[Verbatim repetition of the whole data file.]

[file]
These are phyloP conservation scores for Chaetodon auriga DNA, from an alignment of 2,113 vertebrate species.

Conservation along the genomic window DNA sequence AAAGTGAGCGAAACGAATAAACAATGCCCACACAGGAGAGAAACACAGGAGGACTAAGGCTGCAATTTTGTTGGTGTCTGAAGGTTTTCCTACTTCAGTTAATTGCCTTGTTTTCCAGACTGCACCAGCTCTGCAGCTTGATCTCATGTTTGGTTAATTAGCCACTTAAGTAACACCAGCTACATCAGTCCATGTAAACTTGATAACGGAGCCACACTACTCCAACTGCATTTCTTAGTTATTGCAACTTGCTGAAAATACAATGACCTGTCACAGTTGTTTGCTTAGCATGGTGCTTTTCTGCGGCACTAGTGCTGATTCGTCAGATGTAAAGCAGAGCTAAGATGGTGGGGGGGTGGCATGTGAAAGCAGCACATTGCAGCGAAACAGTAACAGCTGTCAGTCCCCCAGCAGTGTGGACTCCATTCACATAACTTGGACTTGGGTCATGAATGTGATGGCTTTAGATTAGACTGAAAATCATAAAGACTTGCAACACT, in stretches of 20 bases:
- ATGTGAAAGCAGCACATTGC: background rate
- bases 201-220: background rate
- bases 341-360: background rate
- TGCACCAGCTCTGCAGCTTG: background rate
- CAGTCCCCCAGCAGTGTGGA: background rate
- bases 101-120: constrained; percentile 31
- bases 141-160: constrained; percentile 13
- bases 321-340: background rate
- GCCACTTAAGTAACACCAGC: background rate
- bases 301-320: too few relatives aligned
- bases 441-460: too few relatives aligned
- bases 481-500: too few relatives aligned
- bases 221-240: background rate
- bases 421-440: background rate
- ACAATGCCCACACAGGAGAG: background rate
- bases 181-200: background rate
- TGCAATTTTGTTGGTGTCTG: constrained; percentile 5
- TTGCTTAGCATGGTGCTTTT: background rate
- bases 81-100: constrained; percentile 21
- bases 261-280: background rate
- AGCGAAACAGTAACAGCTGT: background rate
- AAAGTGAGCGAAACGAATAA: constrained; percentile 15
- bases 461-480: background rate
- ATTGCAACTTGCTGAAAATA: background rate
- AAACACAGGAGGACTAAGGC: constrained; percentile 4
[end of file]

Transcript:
These are phyloP conservation scores for Chaetodon auriga DNA, from an alignment of 2,113 vertebrate species.

Conservation along the genomic window DNA sequence AAAGTGAGCGAAACGAATAAACAATGCCCACACAGGAGAGAAACACAGGAGGACTAAGGCTGCAATTTTGTTGGTGTCTGAAGGTTTTCCTACTTCAGTTAATTGCCTTGTTTTCCAGACTGCACCAGCTCTGCAGCTTGATCTCATGTTTGGTTAATTAGCCACTTAAGTAACACCAGCTACATCAGTCCATGTAAACTTGATAACGGAGCCACACTACTCCAACTGCATTTCTTAGTTATTGCAACTTGCTGAAAATACAATGACCTGTCACAGTTGTTTGCTTAGCATGGTGCTTTTCTGCGGCACTAGTGCTGATTCGTCAGATGTAAAGCAGAGCTAAGATGGTGGGGGGGTGGCATGTGAAAGCAGCACATTGCAGCGAAACAGTAACAGCTGTCAGTCCCCCAGCAGTGTGGACTCCATTCACATAACTTGGACTTGGGTCATGAATGTGATGGCTTTAGATTAGACTGAAAATCATAAAGACTTGCAACACT, in stretches of 20 bases:
- ATGTGAAAGCAGCACATTGC: background rate
- bases 201-220: background rate
- bases 341-360: background rate
- TGCACCAGCTCTGCAGCTTG: background rate
- CAGTCCCCCAGCAGTGTGGA: background rate
- bases 101-120: constrained; percentile 31
- bases 141-160: constrained; percentile 13
- bases 321-340: background rate
- GCCACTTAAGTAACACCAGC: background rate
- bases 301-320: too few relatives aligned
- bases 441-460: too few relatives aligned
- bases 481-500: too few relatives aligned
- bases 221-240: background rate
- bases 421-440: background rate
- ACAATGCCCACACAGGAGAG: background rate
- bases 181-200: background rate
- TGCAATTTTGTTGGTGTCTG: constrained; percentile 5
- TTGCTTAGCATGGTGCTTTT: background rate
- bases 81-100: constrained; percentile 21
- bases 261-280: background rate
- AGCGAAACAGTAACAGCTGT: background rate
- AAAGTGAGCGAAACGAATAA: constrained; percentile 15
- bases 461-480: background rate
- ATTGCAACTTGCTGAAAATA: background rate
- AAACACAGGAGGACTAAGGC: constrained; percentile 4